He’s not as big as London or Burks, but he has a very fun skill set that is similar to Calvin Ridley or Stefon Diggs.
He’s a great route runner, but pairs that with an ability to create yards after the catch.
Wilson had encouraging usage in his debut, playing ahead of Braxton Berrios, and only saw seven fewer routes run than starting WR, Corey Davis.
He ran 35 routes and got targeted on eight of them for 52 receiving yards. He’s a versatile piece as he was used all over the formation, seeing 32% of his snaps in the slot.
It’s encouraging that he was targeted on 23% of his routes in his first game. As he plays more and gets more snaps we should expect more production.
It’s only a matter of time before Wilson is a full-time starter, so now would be the time to buy.
Chase had the most accumulated Mojo Value from a rookie ever last year. As of right now he has banked $3.34 Mojo Value.
In just his first year Chase broke the all-time rookie record for receiving yards in a season.
Tied to Joe Burrow and playing alongside Higgins, Chase is on a historical path right now.
Below is how he compares to some of the all-time greats in Mojo Value in their early careers.
Jerry Rice has the highest Mojo Value of all-time retiring with $48.3 Mojo Value.
Jerry Rice has the highest Mojo Value of all-time retiring with $48.3 Mojo Value.
Chase is a stable asset that we know will be elite for the foreseeable future, but also has upside to capitalize on his share price if he were to play into his early thirties, which I believe he will.
For a lot of the similar reasons we like Treylon Burks, we also like Drake London.
He had impressive production in college, declared early and was taken with the eighth overall pick.
He offers alpha size and reminds me of a blend of Tee Higgins and Brandon Marshall as a prospect.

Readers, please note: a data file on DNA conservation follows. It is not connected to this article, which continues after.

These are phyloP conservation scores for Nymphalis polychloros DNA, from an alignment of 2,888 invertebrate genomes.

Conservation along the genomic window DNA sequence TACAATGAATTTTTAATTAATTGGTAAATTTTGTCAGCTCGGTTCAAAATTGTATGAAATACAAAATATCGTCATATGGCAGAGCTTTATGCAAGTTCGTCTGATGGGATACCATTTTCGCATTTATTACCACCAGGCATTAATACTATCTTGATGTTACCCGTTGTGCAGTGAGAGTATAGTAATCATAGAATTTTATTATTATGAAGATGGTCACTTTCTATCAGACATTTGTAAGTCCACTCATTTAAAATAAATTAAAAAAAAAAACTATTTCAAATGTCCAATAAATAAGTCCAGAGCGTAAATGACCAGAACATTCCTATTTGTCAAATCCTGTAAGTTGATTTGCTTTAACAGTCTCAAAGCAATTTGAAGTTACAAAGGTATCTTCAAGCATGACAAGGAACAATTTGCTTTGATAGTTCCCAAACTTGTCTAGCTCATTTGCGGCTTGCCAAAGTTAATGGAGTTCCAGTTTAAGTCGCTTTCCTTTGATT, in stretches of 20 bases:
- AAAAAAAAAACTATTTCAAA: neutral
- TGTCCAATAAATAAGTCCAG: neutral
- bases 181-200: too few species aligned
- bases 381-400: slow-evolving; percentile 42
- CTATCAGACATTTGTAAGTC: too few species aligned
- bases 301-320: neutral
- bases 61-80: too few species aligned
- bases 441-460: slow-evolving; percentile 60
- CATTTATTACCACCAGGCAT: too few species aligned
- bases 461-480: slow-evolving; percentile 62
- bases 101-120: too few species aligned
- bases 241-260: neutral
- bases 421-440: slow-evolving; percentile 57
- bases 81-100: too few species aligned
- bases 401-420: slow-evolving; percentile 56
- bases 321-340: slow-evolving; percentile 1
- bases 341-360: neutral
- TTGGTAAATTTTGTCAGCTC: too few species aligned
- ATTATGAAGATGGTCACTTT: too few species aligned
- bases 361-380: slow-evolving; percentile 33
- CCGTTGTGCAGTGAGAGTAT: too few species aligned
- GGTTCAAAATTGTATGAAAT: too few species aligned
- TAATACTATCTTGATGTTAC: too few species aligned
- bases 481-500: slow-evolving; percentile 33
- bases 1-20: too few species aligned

I surveyed 117 top football analysts and Drake London was clearly the top pick as the rookie wide receiver to have the best career according to them.
Then in London’s first game action he was clearly the Falcons top wide receiver running the most routes and tying Kyle Pitts for the lead in targets with seven.
London had 74 yards, but more importantly saw a target on 23% of his routes run and had an impressive 2.47 yards per route run.
This only confirms everything we knew about London as a prospect: He’s likely going to be a star.
Now is the time to get him before his share price reflects some of the best wide receivers in the game.
Lawrence was one of the most sought after quarterback prospects of all-time.
He had a really poor rookie season, but historically he doesn’t actually have bad players that he compares to.
I used stathead to search through the following variables to see what type of players had similar rookie seasons to Trevor Lawrence:
Here were the results:
While Sam Bradford ($36.09 career-ending payout) is the closest comparison, having both Carson Palmer ($80.62 career-ending payout) and Matthew Stafford ($106.61) within his range of outcomes is extremely encouraging.